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A clinical hat-trick in Zagreb on Wednesday and suddenly Theo Walcott is the answer to all England’s ills and Fabio Capello is worth every penny of the millions the FA pay him for his services as national coach.
At least that’s the line trotted out in most of the daily newspapers as talk of new era and new wonder kid dominated the back pages.
The 19-year-old Walcott certainly took his chances brilliantly against Croatia’s lumbering defence and Capello should be praised for opting to start the Arsenal player instead of David Beckham.
But amid all the euphoria there needs to be some caution. Croatia were rubbish, a mere shadow of the team that beat England twice in qualifying for Euro 2008. The hype appeared to have gone to their heads.
South Africa’s hosting of the World Cup is supposed to be a watershed for the world game and the African continent, an opportunity to emphasise the international flavour of the game and at the same time give an under privileged continent a chance to prove its potential and bask in the world spotlight.
To that end South Africa is a flurry of construction as new stadiums go up along with hotels, rail and road projects and a myriad of other infrastructure improvements.
England play Croatia on Wednesday and you know what? It won’t be a surprise, or a disgrace, if they lose.
Why? Because Croatia are a technically gifted, cleverly organised, highly motivated international team, who beat England twice to reach Euro 2008 and outplayed Germany when they got there.
Take a look at the standings in the South American World Cup qualifying group and it seems that Argentina are making steady progress towards South Africa. After seven of the 18 games, Alfio Basile’s team are third with 12 points, two points behind the leaders, and only four goals conceded.
On paper, Argentina and their elegant playmaker Juan Roman Riquelme are a purist’s dream, weaving neat patterns around the field with their passing and refusing to resort to the long ball or the physical approach.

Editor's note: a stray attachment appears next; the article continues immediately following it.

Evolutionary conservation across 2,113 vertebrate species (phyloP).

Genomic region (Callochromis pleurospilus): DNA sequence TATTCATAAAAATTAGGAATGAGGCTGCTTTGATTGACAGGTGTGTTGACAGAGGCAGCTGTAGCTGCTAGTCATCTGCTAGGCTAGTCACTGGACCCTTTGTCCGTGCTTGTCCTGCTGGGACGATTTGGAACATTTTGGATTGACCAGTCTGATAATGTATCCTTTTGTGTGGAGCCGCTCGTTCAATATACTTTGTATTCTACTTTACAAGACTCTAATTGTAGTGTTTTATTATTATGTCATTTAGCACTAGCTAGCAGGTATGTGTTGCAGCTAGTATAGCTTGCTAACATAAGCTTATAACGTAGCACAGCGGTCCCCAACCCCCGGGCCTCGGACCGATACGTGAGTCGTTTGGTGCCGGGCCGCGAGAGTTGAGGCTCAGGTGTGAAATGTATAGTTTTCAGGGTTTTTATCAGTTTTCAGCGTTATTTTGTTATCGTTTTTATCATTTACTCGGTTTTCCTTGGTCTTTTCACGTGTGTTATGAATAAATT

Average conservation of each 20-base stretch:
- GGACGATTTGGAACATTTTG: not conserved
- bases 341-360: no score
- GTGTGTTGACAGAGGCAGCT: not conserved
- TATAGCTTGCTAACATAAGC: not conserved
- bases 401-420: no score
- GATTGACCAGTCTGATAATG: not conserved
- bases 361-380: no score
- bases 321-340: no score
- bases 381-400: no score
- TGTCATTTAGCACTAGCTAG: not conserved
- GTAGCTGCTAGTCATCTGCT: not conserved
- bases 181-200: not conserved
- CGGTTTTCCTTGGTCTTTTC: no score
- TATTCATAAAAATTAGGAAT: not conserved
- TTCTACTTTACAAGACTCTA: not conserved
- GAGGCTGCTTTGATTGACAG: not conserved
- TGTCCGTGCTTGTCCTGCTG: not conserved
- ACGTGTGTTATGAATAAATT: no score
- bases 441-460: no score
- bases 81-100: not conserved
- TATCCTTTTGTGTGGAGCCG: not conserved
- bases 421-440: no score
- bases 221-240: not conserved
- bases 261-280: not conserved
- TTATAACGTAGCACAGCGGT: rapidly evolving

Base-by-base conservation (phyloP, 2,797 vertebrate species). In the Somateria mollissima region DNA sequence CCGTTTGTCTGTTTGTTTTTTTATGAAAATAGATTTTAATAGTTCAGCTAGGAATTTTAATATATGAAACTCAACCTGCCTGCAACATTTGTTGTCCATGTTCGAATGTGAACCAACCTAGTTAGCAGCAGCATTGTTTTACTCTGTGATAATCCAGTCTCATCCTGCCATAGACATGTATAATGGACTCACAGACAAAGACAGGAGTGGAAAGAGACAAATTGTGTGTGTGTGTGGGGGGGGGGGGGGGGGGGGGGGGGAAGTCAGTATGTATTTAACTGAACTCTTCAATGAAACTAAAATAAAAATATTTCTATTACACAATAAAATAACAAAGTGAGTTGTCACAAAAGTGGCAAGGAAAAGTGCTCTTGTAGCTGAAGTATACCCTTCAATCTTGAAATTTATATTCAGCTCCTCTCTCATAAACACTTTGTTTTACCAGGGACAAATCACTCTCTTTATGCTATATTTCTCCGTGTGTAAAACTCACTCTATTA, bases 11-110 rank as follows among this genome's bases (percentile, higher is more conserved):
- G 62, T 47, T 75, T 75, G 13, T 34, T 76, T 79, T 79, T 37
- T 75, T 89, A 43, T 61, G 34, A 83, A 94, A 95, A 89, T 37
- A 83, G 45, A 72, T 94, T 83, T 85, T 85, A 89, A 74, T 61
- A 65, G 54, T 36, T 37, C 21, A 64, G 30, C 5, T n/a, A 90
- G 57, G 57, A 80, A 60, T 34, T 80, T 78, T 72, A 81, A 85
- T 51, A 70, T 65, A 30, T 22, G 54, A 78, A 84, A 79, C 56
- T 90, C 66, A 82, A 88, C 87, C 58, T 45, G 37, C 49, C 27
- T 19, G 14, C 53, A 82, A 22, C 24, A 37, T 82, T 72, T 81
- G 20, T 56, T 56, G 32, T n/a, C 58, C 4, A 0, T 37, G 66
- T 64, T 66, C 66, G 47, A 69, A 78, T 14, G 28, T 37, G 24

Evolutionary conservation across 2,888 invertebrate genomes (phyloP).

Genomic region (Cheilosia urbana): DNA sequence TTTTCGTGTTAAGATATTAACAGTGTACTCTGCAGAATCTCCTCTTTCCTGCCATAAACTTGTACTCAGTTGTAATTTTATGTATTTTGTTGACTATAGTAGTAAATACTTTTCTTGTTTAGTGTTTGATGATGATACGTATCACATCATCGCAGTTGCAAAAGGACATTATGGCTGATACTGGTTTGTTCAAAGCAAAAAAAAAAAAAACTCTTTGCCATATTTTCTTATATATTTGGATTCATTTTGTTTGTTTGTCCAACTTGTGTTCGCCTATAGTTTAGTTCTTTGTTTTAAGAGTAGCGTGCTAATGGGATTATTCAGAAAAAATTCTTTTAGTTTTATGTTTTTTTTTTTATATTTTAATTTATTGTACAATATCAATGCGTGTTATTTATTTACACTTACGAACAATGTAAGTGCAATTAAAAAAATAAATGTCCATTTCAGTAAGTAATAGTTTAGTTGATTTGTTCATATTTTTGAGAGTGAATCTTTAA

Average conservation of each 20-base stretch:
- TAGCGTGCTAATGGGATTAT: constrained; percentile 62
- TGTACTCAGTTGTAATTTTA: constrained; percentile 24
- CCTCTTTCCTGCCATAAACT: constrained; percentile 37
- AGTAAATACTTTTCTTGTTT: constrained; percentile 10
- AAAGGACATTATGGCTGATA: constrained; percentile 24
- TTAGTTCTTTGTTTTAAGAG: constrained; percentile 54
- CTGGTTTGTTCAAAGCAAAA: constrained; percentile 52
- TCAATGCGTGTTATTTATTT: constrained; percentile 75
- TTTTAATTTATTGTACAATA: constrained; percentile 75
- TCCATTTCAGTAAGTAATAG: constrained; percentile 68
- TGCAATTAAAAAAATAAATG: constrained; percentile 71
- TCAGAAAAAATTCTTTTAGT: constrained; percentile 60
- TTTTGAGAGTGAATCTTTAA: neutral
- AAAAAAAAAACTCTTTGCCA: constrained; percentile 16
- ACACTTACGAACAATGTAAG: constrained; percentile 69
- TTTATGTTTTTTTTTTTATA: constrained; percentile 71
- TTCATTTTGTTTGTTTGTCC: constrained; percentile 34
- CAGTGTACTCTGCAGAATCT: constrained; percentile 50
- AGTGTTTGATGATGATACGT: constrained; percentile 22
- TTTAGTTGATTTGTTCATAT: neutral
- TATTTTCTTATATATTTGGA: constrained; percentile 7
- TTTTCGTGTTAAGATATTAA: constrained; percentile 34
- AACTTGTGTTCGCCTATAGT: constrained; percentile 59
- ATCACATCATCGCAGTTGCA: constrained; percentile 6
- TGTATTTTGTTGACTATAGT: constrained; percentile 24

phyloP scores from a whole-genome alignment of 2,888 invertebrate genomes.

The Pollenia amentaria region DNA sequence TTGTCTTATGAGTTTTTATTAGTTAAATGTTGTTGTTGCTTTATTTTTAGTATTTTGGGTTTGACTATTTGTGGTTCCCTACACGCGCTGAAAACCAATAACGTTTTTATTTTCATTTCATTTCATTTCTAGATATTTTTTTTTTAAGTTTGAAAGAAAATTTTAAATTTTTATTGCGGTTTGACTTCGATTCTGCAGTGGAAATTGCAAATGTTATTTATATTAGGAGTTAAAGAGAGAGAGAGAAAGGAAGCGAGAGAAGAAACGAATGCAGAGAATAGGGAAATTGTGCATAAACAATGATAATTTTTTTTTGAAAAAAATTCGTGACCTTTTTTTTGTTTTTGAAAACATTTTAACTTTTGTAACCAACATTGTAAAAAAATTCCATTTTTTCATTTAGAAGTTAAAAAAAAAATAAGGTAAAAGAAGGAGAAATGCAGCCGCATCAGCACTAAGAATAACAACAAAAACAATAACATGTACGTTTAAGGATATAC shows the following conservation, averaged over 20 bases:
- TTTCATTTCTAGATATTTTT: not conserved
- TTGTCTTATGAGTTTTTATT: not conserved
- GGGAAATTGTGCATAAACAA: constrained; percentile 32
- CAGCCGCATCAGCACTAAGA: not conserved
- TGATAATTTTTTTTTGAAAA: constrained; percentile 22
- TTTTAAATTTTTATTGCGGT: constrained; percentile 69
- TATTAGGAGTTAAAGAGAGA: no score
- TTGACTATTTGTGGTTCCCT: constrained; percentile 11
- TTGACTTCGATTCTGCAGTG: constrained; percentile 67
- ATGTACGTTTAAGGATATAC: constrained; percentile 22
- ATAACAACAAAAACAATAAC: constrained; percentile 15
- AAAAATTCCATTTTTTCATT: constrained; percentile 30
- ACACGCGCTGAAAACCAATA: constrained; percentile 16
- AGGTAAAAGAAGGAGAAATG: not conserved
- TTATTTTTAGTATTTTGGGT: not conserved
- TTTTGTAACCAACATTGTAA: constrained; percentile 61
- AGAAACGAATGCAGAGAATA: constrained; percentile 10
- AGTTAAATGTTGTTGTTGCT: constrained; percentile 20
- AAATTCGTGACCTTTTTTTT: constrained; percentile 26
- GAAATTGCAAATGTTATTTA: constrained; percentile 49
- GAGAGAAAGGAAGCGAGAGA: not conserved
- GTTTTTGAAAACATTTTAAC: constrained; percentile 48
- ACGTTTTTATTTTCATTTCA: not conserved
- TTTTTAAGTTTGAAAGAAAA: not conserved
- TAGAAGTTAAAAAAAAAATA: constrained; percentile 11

The United States face Cuba in Havana on Saturday; the first time in over 60 years that they have played on the Caribbean island and given the political tensions between the two countries it is a fixture that has caught the imagination of the media — unusually for two countries where soccer is far from the national obsession.
The problem, for reporters, with stories like this is that the politics is the only really interesting aspect to the game but no-one involved will ever say anything remotely spicy on the topic.
Fabio Capello’s less than spectacular start to life as England coach has been forgotten of late, as the back pages have been dominated by the petrodollars at Manchester City, the mysterious goings on at Newcastle, where Kevin Keegan has not been seen for three days, and Alan Curbishley’s sudden resignation as West Ham manager.
With World Cup qualifiers coming up against Andorra and Croatia Capello will soon have everyone’s attention again … and he is about to discover the size of the task that awaits him.
Amid all the Euro 2008 fuss, it has nearly been forgotten that one of the world’s great fixtures will be played on Wednesday when Brazil meet Argentina in a World Cup qualifier in Belo Horizonte.
Incredibly, Argentina have lost the last three meetings by three-goals margins — 4-1 at the Confederations Cup in 2005, 3-0 in a friendly in 2006 and 3-0 again in last year’s Copa America final.
Four of the leading contenders in Africa’s upcoming World Cup qualifiers remain rudderless less than a month away from the start of the road to 2010.
The Ivory Coast, Morocco, Senegal and Tunisia are all among the favourites for a place in the finals in South Africa in two years’ time but find themselves scampering for a coach with their opening group qualifiers four weekends away.